Wilding nature play for children and families: An evaluation of The Ian Potter Children’s Wild Play Garden at Centennial Park, Sydney

Dr Son Truong1,2, Dr Brenda Dobia2, Dr Kumara Ward3,2, Julie Regalado2
1Dalhousie University, Halifax, Canada; 2Western Sydney University, Penrith, Australia; 3University of Dundee, Dundee, Scotland

 

Abstract:
The Ian Potter Children’s WILD PLAY Garden is located in the heart of Sydney, Australia’s Centennial Park, giving children and families an opportunity to immerse themselves in nature play within a major urban centre. The Garden was designed to cater for children of all ages and abilities in a diverse landscape with dry creek beds, an artesian water play area, a bamboo forest, banksia tunnels, turtle mounds and the Park’s first treehouse. The initial concept for the Garden was purposefully aligned with the philosophy and methods of nature play that underpin Centennial Parklands’ education programs. Nature play is not simply about spending time outdoors. It is about allowing children the opportunity to get to know and experience nature through exploration. It intends to cultivate a sense of curiosity and freedom in nature, to build physical skills and develop confidence.

This presentation focuses on an evaluation study on the use and benefits of the Ian Potter Children’s WILD PLAY Garden for multiple stakeholders, including children, parents and educators. A mixed-method approach was used, incorporating surveys of adults and children, targeted observations, photo-voice activities and focus groups with Centennial Parklands staff and Bush School parents. Design features, key findings, and recommendations will be discussed. Children’s exploration of the Garden was associated with learning to overcome challenges through physically extending themselves, and finding new places where they could observe and enjoy an immersive nature experience. Nature play in the Garden thus generated enthusiasm and creativity, combining physical activity with freedom and fun.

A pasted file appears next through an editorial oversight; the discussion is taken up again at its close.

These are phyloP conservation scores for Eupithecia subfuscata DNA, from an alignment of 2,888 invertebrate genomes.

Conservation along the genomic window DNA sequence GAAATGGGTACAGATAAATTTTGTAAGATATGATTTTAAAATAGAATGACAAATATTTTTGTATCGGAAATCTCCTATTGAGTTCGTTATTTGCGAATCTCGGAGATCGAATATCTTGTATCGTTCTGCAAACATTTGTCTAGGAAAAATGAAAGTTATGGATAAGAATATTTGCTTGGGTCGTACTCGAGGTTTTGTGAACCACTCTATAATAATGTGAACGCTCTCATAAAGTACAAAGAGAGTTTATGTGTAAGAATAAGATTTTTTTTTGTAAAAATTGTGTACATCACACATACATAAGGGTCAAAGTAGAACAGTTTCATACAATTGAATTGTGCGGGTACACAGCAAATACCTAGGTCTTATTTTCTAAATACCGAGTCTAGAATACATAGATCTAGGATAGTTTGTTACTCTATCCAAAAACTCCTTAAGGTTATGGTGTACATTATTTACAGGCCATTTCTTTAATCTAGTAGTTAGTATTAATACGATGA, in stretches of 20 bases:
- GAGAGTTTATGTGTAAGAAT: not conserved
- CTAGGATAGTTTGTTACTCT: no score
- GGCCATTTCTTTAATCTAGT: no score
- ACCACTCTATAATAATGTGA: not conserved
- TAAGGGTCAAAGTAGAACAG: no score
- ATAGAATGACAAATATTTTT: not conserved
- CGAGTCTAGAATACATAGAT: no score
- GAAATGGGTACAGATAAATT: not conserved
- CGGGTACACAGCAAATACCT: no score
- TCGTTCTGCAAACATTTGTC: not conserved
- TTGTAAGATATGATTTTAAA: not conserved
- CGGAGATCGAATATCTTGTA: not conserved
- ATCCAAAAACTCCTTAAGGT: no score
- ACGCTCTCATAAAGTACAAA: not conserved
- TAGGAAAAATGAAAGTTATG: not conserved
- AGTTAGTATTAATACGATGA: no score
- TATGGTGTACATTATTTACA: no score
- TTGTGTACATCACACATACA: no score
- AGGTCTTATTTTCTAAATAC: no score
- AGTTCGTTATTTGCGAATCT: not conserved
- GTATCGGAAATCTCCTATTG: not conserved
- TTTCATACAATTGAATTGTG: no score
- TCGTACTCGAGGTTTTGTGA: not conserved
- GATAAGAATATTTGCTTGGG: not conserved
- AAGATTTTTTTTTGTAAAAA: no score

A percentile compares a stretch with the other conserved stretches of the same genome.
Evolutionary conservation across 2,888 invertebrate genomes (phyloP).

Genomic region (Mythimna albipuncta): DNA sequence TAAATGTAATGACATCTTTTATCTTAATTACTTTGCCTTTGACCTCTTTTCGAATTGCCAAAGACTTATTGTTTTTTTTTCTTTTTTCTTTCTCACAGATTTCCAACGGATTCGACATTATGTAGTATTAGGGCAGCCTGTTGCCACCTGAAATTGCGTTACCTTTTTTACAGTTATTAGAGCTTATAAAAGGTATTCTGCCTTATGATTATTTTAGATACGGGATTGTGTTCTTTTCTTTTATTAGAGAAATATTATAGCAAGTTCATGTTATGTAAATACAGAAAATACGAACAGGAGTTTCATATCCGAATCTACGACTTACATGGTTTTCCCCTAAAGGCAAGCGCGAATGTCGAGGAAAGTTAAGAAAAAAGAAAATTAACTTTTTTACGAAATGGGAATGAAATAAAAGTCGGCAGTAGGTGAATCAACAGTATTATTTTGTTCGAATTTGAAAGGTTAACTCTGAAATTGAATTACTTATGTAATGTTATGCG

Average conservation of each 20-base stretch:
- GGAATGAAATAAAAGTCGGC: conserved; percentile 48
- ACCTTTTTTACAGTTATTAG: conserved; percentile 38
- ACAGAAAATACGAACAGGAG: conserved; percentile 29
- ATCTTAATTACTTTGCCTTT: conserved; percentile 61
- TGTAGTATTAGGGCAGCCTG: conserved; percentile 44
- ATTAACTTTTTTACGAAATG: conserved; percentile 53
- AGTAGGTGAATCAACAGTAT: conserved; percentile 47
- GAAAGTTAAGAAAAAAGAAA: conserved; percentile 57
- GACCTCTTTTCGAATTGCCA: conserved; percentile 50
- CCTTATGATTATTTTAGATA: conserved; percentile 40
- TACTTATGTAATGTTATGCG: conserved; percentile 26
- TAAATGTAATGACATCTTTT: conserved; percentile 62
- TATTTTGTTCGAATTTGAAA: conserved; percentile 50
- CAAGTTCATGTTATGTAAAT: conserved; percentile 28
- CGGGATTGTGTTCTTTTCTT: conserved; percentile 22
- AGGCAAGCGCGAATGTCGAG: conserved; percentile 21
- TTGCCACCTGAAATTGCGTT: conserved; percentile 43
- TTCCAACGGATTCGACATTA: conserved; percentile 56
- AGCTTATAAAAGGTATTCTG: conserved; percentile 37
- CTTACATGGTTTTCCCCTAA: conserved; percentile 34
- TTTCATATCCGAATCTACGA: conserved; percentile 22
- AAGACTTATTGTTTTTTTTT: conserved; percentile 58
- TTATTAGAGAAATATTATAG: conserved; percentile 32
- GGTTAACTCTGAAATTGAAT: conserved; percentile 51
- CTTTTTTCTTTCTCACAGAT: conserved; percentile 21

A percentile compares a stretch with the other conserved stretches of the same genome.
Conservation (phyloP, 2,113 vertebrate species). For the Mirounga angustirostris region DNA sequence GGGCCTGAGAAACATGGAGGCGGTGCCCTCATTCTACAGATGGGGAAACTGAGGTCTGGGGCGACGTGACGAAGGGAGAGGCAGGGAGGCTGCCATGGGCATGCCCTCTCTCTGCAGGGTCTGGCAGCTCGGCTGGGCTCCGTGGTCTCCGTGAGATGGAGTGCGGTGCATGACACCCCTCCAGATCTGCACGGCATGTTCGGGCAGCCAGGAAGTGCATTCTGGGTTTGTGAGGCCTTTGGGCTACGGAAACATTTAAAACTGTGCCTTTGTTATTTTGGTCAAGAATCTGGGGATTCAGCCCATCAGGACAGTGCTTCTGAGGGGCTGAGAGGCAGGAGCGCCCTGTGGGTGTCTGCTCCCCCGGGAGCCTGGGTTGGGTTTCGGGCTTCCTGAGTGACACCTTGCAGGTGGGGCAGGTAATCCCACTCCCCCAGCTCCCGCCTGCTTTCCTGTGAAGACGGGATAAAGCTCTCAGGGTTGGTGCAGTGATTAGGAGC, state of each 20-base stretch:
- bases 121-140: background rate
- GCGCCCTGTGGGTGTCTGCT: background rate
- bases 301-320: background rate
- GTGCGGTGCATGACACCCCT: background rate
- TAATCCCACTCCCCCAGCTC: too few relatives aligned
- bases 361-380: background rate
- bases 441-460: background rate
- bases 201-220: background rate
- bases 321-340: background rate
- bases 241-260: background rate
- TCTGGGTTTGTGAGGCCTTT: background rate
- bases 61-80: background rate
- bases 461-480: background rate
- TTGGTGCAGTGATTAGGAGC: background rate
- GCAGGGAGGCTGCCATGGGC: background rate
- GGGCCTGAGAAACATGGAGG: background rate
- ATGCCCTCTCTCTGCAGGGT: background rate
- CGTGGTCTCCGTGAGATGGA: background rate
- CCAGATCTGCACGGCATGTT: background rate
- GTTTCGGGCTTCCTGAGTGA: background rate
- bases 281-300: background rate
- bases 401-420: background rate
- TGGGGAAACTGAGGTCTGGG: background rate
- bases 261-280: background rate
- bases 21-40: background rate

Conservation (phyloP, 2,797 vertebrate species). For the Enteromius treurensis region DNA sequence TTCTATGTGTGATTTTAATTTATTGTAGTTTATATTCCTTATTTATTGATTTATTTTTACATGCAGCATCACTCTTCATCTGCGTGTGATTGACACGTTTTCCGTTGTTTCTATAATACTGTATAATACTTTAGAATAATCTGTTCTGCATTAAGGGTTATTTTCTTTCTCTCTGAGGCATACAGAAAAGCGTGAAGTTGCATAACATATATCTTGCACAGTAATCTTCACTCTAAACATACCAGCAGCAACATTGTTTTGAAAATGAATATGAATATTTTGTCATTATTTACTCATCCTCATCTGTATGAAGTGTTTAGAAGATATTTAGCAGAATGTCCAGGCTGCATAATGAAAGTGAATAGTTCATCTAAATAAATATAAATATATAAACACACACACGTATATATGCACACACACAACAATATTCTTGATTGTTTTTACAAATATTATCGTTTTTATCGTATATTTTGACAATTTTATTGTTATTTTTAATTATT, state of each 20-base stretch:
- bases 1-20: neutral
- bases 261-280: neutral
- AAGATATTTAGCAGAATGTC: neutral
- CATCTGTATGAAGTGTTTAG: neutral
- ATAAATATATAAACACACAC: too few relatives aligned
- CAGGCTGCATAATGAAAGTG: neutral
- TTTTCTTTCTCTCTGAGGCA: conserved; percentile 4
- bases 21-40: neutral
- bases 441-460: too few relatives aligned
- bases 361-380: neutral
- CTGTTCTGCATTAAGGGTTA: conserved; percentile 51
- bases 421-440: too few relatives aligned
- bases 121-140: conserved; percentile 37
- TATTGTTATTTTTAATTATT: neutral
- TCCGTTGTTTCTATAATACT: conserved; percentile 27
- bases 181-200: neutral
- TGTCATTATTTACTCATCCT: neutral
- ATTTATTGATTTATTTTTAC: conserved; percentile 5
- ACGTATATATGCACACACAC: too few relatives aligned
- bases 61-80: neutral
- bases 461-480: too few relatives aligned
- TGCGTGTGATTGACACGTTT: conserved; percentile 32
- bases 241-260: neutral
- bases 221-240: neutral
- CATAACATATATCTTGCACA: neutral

Biography:
Son Truong is an Associate Professor in Community Wellbeing and Therapeutic Recreation at Dalhousie University, Halifax, Canada. He has extensive experience working with young people in educational settings, therapeutic programming, and outdoor learning. His interdisciplinary research focuses on children’s play and environments, and recreation to enhance wellbeing in vulnerable communities.

About OEA and Outdoors NSW

Outdoor Education Australia (OEA)  was established in 2006 as a national network of outdoor education associations. The organisation facilitates communication between state and territory outdoor education associations about the practice and delivery of outdoor education; advocates for outdoor education across primary, secondary and tertiary education; and provides policy advice.

Outdoors NSW is the go-to place for all things outdoors in NSW.

The peak body for the outdoors in NSW, the organisation, (formerly known as ORIC), represents the outdoor community, advances outdoor standards, safety and practices, and fosters greater participation in the outdoors.

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